One day you have a normal life and the next day you wake up and have a disease that turns your world upside down. The change has been difficult for everyone involved. You go from being a refinery worker to almost a doctor when learning about overcoming your cancer.

Below is a diagram of a PICC line.

"Praise be to the God and Father of our Lord Jesus Christ,the Father of compassion and the God of all comfort,who comforts us in all our troubles, so that we can comfort those in any trouble with the comfort we ourselves have received from God. For just as the sufferings of Christ flow over into our lives, so also through Christ our comfort overflows." 2 Corinthians 1:3-5

Thursday, November 12, 2009

What Not to Say to a Cancer Patient

Today was probably the best day I have had in months. My back was not in as much pain, so I was able to slack off some of my pain medicine. I was also able to eat close to normal. I know some of it is mental, but I also really feel like the cancer is shrinking. Today some of my fire fighter coworkers came to visit tonight and it was great. They brought me cards from work and a cancer bracelet to wear. The bracelet said, "What cancer cannot do. Control faith. Shatter hope. Destroy peace. Silence Courage. Invade the soul. Steal eternal life. Kill friendship. Suppress memories. Conquer the spirit. Cripple life." This bracelet makes you want to punch cancer in the nose.

Today I'd like talk about what not to say to cancer patients. None of these comments were said maliciously, in fact I found them comical.

When I had prostate cancer someone said:
1. "My uncle Joe had prostate cancer and he's been peeing in his pants ever since, but he's ok."

and another person said:

2. "My uncle Jim had prostate cancer and he can't make love anymore, but he's ok."

Neither one of those sounded like good options to me.

Lastly, when I was diagnosed with stomach cancer someone told me, "That's terrible. Right now I'm heading to Louisiana to my aunt's funeral. She just died of that."

When I got off the phone I broke out laughing.

"Therefore do not worry about tomorrow, for tomorrow will worry about itself. Each day has enough trouble of its own." Matthew 6:34

Wednesday, November 11, 2009

Praise the Lord

I want to thank everyone for sending me comments and emails. Even though I'm not responding, they do give me encouragement, strength and brighten my day. I had another good day today and ate well.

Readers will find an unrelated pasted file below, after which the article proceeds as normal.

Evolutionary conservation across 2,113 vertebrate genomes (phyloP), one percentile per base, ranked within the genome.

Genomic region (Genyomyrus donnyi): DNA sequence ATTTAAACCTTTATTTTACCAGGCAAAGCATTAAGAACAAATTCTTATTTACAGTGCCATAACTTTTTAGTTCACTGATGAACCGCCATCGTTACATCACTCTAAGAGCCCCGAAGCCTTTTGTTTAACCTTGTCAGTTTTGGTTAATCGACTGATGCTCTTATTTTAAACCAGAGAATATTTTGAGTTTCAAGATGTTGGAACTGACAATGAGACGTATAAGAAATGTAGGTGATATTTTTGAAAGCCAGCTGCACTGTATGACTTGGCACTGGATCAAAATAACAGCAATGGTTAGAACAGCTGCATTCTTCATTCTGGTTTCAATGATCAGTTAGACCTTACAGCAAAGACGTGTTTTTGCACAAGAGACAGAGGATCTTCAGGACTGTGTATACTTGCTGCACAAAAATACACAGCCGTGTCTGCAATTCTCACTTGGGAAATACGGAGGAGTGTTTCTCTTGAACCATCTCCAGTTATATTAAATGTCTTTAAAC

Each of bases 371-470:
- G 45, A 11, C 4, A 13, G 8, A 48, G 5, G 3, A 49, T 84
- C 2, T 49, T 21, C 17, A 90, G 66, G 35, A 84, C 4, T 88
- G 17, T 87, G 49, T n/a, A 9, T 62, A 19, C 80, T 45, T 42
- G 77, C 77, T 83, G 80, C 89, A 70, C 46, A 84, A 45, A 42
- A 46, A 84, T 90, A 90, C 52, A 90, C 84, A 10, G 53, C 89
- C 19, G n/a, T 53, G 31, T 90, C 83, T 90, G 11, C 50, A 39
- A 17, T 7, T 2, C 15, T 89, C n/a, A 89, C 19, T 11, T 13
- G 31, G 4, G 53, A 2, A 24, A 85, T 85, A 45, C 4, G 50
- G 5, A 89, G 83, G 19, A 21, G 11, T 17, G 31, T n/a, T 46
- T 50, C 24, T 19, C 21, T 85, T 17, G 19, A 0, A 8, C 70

I created this blog to update people on my progress, educate people about the trials of cancer, and praise God. There are probably people confused by the spiritual aspect of my blog. I've always been a strong believer in God, but I was never openly religious. I'm not the one who usually says the prayers before meals and did not attend church regularly.

I consider myself a strong man who has a 7th degree black belt and an instructor, a union president and I was born a Hidalgo. In my career I've fought many men, bargained many contracts and have depended on myself to handle most problems. I've always been in control of everything with little help from others. Being diagnosed with stomach cancer made me realize I'm not in control. I can't fix this and I have no control. I'm dependent on MDA doctors and most of all God because it's all in His hands.

Three years ago I was diagnosed with prostate cancer. I had surgery at MDA and became cancer free. For the next three years I continued with my busy schedule and felt like I was in control of my life. Recently I was diagnosed with stomach cancer and left with a lot of time to reflect. Sitting alone in a dark room, starring at the four walls I remember receiving calls in the past from men all over the country wanting information about prostate cancer. They needed information and hope. I was able to give them both. I remember telling them that there was life after prostate cancer and remember giving all the credit to MDA and the robotic surgery. I never gave credit to who really made me cancer free and that was God. That was a mistake. I made a promise to myself and to God that I would never let that happen again. From that day forward I would praise Him for all His glory.

"I will give thanks to the LORD with all (A)my heart;I will tell of all Your wonders. Psalms." 9:1

Tuesday, November 10, 2009

You Make the Decision

I've felt better today than I have in about a month. I had more energy, less pain and an appetite. I really, really believe this chemo is working and I'll be running a marathon soon. I thank God for a good day.

Being sick gives me time to reflect. Today I was reminiscing about the past and how I use to let small issues at work and in my personal life affect my attitude and the way I went about life. Now I'm starting to look at what's important in life which is God, family, friends and living life to the fullest. Your attitude or outlook on life is what you decide it will be. We shouldn't let a person, a job, or a situation affect what's really important.

You make the decision.

"My brothers and sisters, you will face all kinds of trouble. When you do, think of it as pure joy.Your faith will be put to the test. You know that when that happens it will produce in you the strength to continue. The strength to keep going must be allowed to finish its work. Then you will be all you should be. You will have everything you need." James 1:2-4